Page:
KWHS: Taking that one step further, how has your college experience likewise shaped your interests and helped them to grow and mature?

Wang: Even after I spoke at TED, it was not obvious to me that people could make a living by doing science entrepreneurship. Even though you know there are people running biotechnology companies and biomedical-device companies, it’s not something I thought I could do, especially as someone who is still an undergrad and obviously has a long way to go to do some basic research in this area. Not that many people are working on plastic pollution. And nobody is currently working on a technology to solve the plastic pollution problem. So, it really wasn’t something I thought was possible until I came to Penn and started taking classes. My major is in molecular biology and one of my minors is engineering entrepreneurship. So, I took classes in both Wharton and also in engineering to really learn how to manage high-tech startups. Then I realized this is something you can learn, and you can tangibly apply an assortment of different skills to make your vision become a reality and make a high impact on the world. Penn has empowered me to do all of these things.

KWHS: You’ve spent a lot of time immersed in the entrepreneurial culture here at Penn, as well as working with high-caliber students and adults. What do you feel defines success? And what characteristics do you value in the people and entrepreneurs that you admire?

Wang: That’s pretty hard. One thing I value a lot in people I work with is sincerity. Some people that I really look up to — some of my best mentors — are the kind of people who the first time you talk to them, you just feel that connection. You feel like they are committed to helping you, and they’re very genuine about it. There’s that level of trust and rapport that builds in the first minute. I think every successful person I know has that certain, I would even call it charisma, to have other people be able to trust them and to really be able to behave in a consistent way, follow up and help people so that you can continue building on this relationship. In business, especially for someone who’s so young like me and so inexperienced, a lot of what I’m able to do depends on the relationships that I have and the mentors and ideas that I’m able to get.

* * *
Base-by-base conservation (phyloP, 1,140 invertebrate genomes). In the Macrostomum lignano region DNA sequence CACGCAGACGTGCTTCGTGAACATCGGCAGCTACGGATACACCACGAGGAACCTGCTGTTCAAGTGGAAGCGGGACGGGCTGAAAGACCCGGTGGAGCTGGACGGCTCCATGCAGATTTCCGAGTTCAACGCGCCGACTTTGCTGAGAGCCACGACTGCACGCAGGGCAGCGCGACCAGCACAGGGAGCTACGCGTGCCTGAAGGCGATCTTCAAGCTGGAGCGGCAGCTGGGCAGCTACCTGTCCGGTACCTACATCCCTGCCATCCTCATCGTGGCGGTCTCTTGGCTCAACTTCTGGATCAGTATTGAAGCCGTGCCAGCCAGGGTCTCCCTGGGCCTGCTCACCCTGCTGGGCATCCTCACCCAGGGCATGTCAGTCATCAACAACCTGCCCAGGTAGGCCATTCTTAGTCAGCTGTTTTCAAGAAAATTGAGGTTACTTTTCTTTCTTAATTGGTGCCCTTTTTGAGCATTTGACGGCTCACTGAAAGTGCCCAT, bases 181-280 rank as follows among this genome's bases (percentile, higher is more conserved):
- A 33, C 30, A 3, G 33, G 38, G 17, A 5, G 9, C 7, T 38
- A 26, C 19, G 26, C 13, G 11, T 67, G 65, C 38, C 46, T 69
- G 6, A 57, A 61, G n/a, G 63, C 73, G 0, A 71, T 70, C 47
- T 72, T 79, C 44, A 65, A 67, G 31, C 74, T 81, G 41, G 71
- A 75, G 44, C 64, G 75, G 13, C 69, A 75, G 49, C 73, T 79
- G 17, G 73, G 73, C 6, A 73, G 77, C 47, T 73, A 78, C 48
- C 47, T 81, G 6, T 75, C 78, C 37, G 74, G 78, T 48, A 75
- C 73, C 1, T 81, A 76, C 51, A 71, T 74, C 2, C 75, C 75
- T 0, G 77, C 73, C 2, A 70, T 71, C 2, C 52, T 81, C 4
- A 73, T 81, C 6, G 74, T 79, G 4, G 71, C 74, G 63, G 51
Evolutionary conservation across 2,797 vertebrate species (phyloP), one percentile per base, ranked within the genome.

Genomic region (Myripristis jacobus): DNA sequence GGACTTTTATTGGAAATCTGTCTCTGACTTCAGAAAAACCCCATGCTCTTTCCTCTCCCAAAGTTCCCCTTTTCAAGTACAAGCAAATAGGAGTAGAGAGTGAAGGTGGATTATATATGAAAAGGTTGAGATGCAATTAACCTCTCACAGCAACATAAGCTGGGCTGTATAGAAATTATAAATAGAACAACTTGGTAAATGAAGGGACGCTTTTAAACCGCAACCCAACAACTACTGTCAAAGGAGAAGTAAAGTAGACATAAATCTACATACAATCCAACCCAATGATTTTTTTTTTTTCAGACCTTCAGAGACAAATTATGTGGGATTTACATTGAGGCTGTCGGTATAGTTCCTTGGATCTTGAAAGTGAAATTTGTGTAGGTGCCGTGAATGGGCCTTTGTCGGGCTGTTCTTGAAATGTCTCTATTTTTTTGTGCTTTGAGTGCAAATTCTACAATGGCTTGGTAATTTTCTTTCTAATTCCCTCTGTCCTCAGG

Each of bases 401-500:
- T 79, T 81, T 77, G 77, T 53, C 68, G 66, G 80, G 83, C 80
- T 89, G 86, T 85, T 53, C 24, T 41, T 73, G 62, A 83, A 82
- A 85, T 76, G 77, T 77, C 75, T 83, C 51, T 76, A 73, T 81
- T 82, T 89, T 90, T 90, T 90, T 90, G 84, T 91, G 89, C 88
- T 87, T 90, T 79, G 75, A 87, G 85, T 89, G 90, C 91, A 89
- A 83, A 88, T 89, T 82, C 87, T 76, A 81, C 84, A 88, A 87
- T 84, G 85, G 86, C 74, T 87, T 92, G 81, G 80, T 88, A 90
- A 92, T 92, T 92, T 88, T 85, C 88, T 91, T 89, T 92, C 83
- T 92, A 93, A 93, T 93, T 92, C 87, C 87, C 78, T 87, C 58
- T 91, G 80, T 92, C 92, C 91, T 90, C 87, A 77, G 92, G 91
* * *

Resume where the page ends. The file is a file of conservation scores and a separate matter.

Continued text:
In Silicon Valley, [people talk about] paying it forward. That means that before you go out and reach out to someone for help, think about ways that you can contribute to this community. It becomes more like everybody’s mutually helping each other, as opposed to I’m trying to take from this community.

KWHS: How would you define success based on your experiences?

Wang: That’s a very difficult thing to define. I think success can be explained in many ways. The most important thing to me is people doing what they believe in, despite the odds. [You have to] have the courage to do that because it’s difficult, especially being a young person in college where the culture — especially in the Ivy League — pushes us towards certain notions of success. I’m in biology, so obviously I was pushed towards pre-med, and at Penn in general, there is a lot of hype for Wall Street. When I realized that I didn’t fit into either of these niches, I needed to redefine my notion of success. To me, that was doing what I think is right and what I think is going to excite me every single day, despite going against the norm.